The Night Before Christmas (1933, Wilfred Jackson)
Classic color Disney short. Santa does his thing at a poor family’s house, repairs their torn stockings, dresses their tree with the help of many pre-Toy Story living toys, laughs a LOT, then wakes them up with all the noise and runs. We saw the uncensored version where the youngest boy gets sooty and blackfacey. Jackson directed about fifty Disney shorts while still in his 20’s.
Peace on Earth (1939, Hugh Harman)
Meanwhile, they’re having a post-apocalyptic Christmas at MGM, with talking woodland creatures who started wearing pants after an encounter with a bible. I remembered this short well enough to recall the “good will to men” line kicks off the backstory, when a kid asks his squirrel grandma what men are, but did not recall that they sing that line a hundred times in the first two minutes. Inspired by WWI battles the animators lived through, this is a hell of a movie, rightly acclaimed.
Santa’s Workshop (1932, Wilfred Jackson)
And tonal whiplash, as we return to the predecessor to the other Jackson/Disney movie, Santa pre-delivery-day building all the toys for tots. Some of the assembly line stuff was cute, anyway.
Bedtime for Sniffles (1940, Chuck Jones)
This was rough going – Katy was already tired, and it’s eight minutes of a mouse struggling to stay awake. A few puns (Haxwell Mouse coffee) and mouse-in-human-world gags (eyedroppers for water faucets) can’t compete with the movie’s desire to make us sleepy. Still better than the Disneys, at least. Katy asked why rival studios would make a mouse their lead character – we didn’t realize there were about ten more Sniffles shorts.
The Snowman (1982, Dianne Jackson)
Storybook-looking animation of a non-Frosty snowman who comes alive at midnight, gets invited into the house by his creator, becomes the boy’s friend and goes on a flying adventure, meets Santa Claus, then melts in the sun the next day. It’s all perfectly nice, but I think more for six year olds (or grown-ups who first watched it as six year olds). Oscar-nominated against a Will Vinton claymation short and winner Tango. The same producer made a sequel thirty years later, and he and Snowman codirector Jimmy Murakami made a feature based on the same author’s story of nuclear devastation.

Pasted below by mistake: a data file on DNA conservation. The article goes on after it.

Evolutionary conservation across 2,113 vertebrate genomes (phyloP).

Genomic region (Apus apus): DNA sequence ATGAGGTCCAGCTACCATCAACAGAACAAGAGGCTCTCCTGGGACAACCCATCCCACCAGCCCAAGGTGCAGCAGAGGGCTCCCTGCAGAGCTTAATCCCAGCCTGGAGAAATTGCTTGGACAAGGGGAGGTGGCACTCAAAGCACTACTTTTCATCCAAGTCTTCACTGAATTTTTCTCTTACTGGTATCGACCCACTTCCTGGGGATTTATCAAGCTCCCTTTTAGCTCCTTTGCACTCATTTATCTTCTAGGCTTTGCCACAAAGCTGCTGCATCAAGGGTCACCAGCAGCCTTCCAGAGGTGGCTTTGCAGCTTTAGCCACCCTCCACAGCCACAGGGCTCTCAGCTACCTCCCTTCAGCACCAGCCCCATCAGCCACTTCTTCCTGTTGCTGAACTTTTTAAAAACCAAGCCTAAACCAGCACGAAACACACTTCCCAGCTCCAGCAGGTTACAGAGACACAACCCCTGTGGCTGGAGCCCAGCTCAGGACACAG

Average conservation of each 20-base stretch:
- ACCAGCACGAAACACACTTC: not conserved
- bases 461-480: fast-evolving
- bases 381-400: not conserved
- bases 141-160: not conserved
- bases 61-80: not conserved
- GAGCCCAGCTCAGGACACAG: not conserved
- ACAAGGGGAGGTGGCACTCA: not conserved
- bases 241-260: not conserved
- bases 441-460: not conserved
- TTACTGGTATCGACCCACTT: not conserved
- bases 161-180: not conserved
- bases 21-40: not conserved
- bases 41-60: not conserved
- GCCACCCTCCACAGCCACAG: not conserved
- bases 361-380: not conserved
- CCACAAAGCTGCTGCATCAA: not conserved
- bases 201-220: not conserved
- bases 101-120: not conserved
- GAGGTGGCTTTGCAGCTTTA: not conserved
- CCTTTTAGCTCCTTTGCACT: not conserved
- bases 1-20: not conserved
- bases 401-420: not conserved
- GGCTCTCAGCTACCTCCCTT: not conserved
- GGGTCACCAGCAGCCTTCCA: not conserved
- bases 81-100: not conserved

Pluto’s Christmas Tree (1952, Jack Hannah)
We put on a 2000’s Disney special which was just unbearable, throwing every character from every movie into a room with nonstop dialogue and incident, so we skipped ahead to the classic shorts contained within. This featured Chip & Dale vs. Pluto, with Mickey intervening to protect the chipmunks at the end. A huge improvement over the Santa shorts and the House of Mouse framing story, so we’re happy.
Mickey’s Christmas Carol (1983, Burny Mattinson)
Maybe the only version of A Christmas Carol named after the “actor” who plays Bob Cratchit. Mickey Mouse had inexplicably been sitting in Disney’s Vault for thirty years, and Scrooge McDuck, named after the Dickens story, had been a Disney comics feature for decades, when some corporate genius realized they could use the two characters to profit off some public domain literature. Goofy plays Marley, Jiminy Cricket is Christmas Past, the rest are characters from Robin Hood, Mickey & The Beanstalk, and Wind in the Willows (not Great Mouse Detective, which was my guess for the charity collectors below). In 26 minutes it’s all a bit rushed, and no match for the Muppet version. Burny worked on everything from Lady and the Tramp to Big Hero 6. Codirector Richy Rich followed up with The Black Cauldron before forming his own studio to make an animated Book of Mormon.